On scaling of scientific knowledge production in U.S. metropolitan areas

Z.O. Nomaler, K. Frenken, G. Heimeriks

Research output: Contribution to journalArticleAcademicpeer-review

19 Citations (Scopus)
96 Downloads (Pure)

Abstract

Using data on all scientific publications from the Scopus database, we find a superlinear scaling effect for U.S. metropolitan areas as indicated by the increase of per capita publication output with city size. We also find that the variance of residuals is much higher for mid-sized cities (100,000 to 500,000 inhabitants) compared to larger cities. The latter result is indicative of the critical mass required to establish a scientific center in a particular discipline. Finally, we observe that the largest cities publish much less than the scaling law would predict, indicating that the largest cities are relatively unattractive locations for scientific research.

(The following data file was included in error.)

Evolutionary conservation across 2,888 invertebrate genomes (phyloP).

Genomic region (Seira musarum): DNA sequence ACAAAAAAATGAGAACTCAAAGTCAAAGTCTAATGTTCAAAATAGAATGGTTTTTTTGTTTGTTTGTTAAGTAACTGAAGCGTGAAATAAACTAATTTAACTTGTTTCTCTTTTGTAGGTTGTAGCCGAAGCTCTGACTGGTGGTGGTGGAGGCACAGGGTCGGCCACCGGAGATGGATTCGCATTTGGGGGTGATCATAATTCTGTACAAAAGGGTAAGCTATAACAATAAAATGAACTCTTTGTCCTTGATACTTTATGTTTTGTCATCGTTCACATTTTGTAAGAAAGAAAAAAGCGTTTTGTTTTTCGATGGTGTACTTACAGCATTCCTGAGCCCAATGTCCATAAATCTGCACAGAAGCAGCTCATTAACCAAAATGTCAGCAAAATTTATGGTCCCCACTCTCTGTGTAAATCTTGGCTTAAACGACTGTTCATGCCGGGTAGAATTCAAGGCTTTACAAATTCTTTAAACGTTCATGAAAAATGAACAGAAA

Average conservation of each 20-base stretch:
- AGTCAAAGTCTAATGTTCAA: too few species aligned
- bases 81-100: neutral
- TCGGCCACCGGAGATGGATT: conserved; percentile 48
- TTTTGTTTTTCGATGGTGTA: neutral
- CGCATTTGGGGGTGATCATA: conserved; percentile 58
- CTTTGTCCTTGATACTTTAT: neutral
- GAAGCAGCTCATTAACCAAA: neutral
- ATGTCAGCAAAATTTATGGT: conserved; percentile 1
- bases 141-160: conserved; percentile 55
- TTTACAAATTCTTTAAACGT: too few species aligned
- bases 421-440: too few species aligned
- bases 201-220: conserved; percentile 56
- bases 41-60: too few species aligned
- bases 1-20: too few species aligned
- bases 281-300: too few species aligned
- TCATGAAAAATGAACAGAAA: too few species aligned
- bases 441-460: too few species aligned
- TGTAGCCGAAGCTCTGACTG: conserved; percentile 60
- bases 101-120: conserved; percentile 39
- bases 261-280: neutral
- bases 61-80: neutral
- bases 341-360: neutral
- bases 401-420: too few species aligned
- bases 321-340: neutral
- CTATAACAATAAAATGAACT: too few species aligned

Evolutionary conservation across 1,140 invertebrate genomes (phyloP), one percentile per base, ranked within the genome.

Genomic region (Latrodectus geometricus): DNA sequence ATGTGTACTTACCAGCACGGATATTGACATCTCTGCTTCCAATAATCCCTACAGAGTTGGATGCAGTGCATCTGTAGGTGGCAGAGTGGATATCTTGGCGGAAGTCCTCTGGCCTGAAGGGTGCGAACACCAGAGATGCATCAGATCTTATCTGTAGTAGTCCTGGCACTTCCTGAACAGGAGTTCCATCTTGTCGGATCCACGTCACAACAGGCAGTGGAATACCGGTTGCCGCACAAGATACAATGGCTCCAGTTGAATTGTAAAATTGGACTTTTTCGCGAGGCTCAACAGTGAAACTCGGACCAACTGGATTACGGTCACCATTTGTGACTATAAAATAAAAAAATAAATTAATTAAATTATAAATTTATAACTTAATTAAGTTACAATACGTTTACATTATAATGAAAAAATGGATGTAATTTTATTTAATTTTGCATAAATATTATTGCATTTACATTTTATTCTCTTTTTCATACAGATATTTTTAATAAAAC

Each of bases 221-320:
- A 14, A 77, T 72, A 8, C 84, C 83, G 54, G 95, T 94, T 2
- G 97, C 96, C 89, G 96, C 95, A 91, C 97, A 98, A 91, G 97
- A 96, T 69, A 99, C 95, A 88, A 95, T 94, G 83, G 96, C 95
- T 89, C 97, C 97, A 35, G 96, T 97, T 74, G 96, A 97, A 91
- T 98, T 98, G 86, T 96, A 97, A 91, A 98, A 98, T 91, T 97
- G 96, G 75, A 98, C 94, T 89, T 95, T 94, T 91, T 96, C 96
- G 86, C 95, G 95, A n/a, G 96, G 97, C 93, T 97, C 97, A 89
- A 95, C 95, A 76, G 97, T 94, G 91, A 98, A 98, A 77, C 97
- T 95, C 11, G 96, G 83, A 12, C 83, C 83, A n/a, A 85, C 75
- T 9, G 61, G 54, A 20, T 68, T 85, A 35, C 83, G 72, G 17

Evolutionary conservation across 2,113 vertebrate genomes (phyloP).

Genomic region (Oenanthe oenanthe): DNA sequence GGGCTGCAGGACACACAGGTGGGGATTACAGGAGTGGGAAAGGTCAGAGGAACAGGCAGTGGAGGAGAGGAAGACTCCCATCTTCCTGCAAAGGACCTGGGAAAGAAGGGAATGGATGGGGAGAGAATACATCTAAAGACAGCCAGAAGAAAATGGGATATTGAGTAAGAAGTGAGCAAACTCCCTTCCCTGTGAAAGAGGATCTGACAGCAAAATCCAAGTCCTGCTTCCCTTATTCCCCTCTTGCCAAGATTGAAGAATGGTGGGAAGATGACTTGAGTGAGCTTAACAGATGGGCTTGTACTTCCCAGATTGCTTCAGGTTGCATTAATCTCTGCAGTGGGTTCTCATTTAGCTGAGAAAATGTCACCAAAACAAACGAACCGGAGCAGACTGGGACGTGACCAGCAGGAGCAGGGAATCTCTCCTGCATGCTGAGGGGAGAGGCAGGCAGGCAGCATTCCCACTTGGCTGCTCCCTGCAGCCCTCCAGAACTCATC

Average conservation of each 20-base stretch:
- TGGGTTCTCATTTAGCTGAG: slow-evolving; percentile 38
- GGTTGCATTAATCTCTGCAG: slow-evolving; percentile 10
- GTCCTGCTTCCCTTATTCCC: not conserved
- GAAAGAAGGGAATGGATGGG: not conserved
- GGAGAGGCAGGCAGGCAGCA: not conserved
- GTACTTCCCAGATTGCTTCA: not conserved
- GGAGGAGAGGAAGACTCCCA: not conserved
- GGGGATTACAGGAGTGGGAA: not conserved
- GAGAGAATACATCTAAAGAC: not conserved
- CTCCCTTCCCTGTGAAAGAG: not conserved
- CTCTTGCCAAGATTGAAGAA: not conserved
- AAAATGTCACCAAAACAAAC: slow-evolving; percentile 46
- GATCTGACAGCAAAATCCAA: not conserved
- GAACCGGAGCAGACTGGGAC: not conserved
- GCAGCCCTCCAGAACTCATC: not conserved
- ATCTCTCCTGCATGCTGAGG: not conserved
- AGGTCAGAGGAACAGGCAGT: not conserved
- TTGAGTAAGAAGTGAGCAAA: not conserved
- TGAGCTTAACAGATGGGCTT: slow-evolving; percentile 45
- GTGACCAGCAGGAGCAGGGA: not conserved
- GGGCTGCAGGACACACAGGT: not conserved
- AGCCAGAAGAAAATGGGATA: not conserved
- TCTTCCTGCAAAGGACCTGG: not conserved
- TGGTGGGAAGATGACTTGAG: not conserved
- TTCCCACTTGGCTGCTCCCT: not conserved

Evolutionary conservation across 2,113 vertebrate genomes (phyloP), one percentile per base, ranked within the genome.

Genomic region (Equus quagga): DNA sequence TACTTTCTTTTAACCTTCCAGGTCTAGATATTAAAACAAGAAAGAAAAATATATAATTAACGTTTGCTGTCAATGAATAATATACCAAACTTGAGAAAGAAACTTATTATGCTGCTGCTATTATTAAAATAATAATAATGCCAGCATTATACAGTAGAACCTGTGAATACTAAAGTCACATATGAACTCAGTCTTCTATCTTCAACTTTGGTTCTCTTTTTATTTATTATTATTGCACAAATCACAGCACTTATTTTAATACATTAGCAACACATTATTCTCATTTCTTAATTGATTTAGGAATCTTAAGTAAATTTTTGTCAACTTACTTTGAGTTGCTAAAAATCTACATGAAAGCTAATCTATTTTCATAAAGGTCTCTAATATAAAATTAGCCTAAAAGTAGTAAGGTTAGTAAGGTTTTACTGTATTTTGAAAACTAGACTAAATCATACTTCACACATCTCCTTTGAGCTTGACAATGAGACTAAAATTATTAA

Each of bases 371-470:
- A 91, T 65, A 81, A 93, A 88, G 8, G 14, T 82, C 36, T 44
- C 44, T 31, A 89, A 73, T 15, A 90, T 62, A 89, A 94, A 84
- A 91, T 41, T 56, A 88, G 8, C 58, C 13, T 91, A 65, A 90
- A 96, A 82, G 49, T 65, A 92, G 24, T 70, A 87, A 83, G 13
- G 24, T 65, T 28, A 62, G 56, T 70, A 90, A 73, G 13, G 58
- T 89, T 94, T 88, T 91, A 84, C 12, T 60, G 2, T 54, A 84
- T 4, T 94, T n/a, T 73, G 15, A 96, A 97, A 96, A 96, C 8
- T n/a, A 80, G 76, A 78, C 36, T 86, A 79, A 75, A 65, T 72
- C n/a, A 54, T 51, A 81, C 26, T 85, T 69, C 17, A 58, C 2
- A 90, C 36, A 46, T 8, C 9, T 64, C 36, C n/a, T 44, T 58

Original languageEnglish
Article numbere110805
Pages (from-to)e110805-1/6
Number of pages6
JournalPLoS ONE
Volume9
Issue number10
DOIs
Publication statusPublished - 2014

Fingerprint

Dive into the research topics of 'On scaling of scientific knowledge production in U.S. metropolitan areas'. Together they form a unique fingerprint.

Cite this